Antique Print The Bee Hive Beehive Corner Adelaide South Australia “Rundle Street, North Corner”
This antique print documents the commercial life on Rundle Street in the east end of the city center of Adelaide, the capital of South Australia. It shows The Bee Hive at the northeastern corner of King William Street and Rundle Street. This famous landmark corner was already known as Beehive Corner in 1849. “Meet you at the Beehive Corner” has been a common phrase in Adelaide throughout many generations.
This 19th century streetscape print was probably done in the 1860s (& it could be as late as the 1880s).
The businesses include a pharmacy, clothing stores, tailors, hatters, etc. From left to right, this is what we are able to read on store signs, awnings, windows and walls:
THE BEE HIVE, TAILORS & OUTFITTERS, CLOTHIERS, (I. SIMMONS & Co) HATTERS
J.T. FICKLING HATTER [ HATTER ? in the window ]
NORTHMORE & DEAN
NASH TAILOR [ & several more building and business names in very tiny letters are beyond this sign ]
There are only three people in the scene. A man and woman (in a red hat) stand on the sidewalk by the door of The Bee Hive (& you can see the bee hive just above the doorway), and just to the right there is a man looking in one of the store’s windows. Further along to the right there is a horse drawn cart in front of Northmore & Dean.
Here is the fascinating history (excerpted from Wikipedia) of this famous corner in the City of Adelaide:
”The name gained currency from "The Beehive", a draper’s shop opened by Brewer and Robertson from October 1849 then J.V.B. Ryley from 1850 to 1858, followed by Israel Simmons (ca.1831 – 9 June 1893) who ran the shop until 1886, when his business, with many others, failed. According to one reference it had a beehive motif on the glass door portrayed in gold leaf. Nearby tenants included Edmund Wright the well-known architect, William Ekins the gunsmith and James Allen's printing shop. The name is even older – archivist G. H. Pitt found the name was chosen by the original owners to denote a busy trading centre.
It had been a well-known landmark for fifty years in 1895 when what is essentially the present Beehive Buildings were built for the owner, Henry Martin to replace the antiquated structure. In the new design by George Klewitz Soward, four shops had frontages on King William Street and three facing Rundle Street, each 8 ft. (2.4 m) high, with jarrah floors and plastered walls and rear access and one shop 14 ft. (5.3 m) high, all having large plate-glass windows and nickel-plated columns. It was built three storeys above the pavement, and was Gothic in character, each gable finishing with crockets and a finial, and with open balustrades between them. At the main angle an ornamental turret was corbelled out, surmounted by a gilded beehive and bee and on the shaft of the turret the words 'Beehive Corner 1895' among foliage. The piers dividing the shopfronts were of Palmer granite. Sliding shutters were fitted to the windows facing King William Street, with a handsome iron verandah made by Fulton & Co. The sills of the windows facing Rundle Street were fitted with a small iron railing. The architects were English & Soward.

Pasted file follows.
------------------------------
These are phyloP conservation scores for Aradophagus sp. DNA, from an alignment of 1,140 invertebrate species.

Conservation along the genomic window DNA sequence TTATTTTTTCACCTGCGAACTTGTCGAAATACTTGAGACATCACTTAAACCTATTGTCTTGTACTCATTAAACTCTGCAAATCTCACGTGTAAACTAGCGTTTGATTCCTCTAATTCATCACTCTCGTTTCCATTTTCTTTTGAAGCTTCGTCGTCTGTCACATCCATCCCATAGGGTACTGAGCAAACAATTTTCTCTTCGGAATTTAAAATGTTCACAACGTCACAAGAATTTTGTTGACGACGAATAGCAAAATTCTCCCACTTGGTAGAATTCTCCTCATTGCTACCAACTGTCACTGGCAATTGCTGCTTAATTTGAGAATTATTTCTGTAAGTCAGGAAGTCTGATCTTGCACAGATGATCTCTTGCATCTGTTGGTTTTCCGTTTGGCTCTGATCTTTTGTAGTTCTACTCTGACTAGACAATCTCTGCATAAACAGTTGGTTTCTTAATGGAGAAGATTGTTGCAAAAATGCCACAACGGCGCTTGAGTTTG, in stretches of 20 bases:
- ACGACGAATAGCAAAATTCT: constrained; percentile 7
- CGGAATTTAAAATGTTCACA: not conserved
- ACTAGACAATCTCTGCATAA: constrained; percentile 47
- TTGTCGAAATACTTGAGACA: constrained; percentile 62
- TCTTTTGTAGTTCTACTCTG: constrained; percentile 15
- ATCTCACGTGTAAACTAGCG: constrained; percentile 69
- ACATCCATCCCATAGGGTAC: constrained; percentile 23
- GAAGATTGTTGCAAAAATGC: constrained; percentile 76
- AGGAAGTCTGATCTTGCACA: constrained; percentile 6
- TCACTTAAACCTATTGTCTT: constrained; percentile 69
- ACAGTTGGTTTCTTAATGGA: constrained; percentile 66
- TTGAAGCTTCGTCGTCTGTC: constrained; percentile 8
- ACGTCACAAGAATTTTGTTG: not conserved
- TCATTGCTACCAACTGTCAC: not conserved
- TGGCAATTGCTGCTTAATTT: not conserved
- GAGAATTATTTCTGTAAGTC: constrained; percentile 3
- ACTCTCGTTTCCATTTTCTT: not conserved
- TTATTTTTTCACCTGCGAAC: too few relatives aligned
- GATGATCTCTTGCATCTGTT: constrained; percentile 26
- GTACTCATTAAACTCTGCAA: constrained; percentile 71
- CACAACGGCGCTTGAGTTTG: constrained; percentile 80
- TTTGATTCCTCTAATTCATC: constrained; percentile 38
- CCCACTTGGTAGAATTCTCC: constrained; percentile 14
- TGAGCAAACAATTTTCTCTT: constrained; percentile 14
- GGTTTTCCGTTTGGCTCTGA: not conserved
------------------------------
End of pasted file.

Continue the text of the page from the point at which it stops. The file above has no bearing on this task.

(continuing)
In 1950 the prime corner section of the complex was sold to confectioner C. A. Haigh for his iconic shop (Haigh’s Chocolates) after his leasing it for some 35 years.
The neo-Gothic facade and prominent tourelle were refurbished in 1998 by the firm of Harrold and Kite.”
For the most complete history (available online) look up the Beehive Corner on:
Online we found a photograph of the Beehive Corner that was certainly the source / inspiration for the artist/printmaker who made this print. The photograph is in the collection of the State Library of South Australia (SLSA B 71005/23).
This interesting 19th century print of an Australian city scene is hand colored. The colors are subtle. There has probably been some fading due to age and light exposure.
It is matted and in a wood frame (gold painted finish). The frame is 12 3/8 x 10 1/2” (x 3/4” deep). The mat window is 7 x 4 3/4”.
PLEASE NOTE: Since this antique print is protected under glass, there is a lot of interference in the photos from reflections and glare. Everything in the print is actually clear and precise, so please excuse the photography problems.
The price includes shipping to U.S. customers.
All of the art work and collectibles being sold by Adams-Byrd have been collected and selected one at a time by the proprietor, an art historian with many years of training and experience in university art history departments, museums, galleries and historic sites both in the U.S. and abroad. Our small family business has been based in the Washington, D.C. area for many years. Our online presence has now replaced our brick & mortar locations. The art and collectibles that we are offering to discerning shoppers are special and unique pieces that have been carefully “curated” by us.
www.adamsbyrdantiques.com (with links to the online venues where we sell)
We Also Recommend
Antique Print CCNY CUNY The College of the City of New York corner of Lexington Avenue & 23rd St 1868 Hand Colored Wood Engraving framed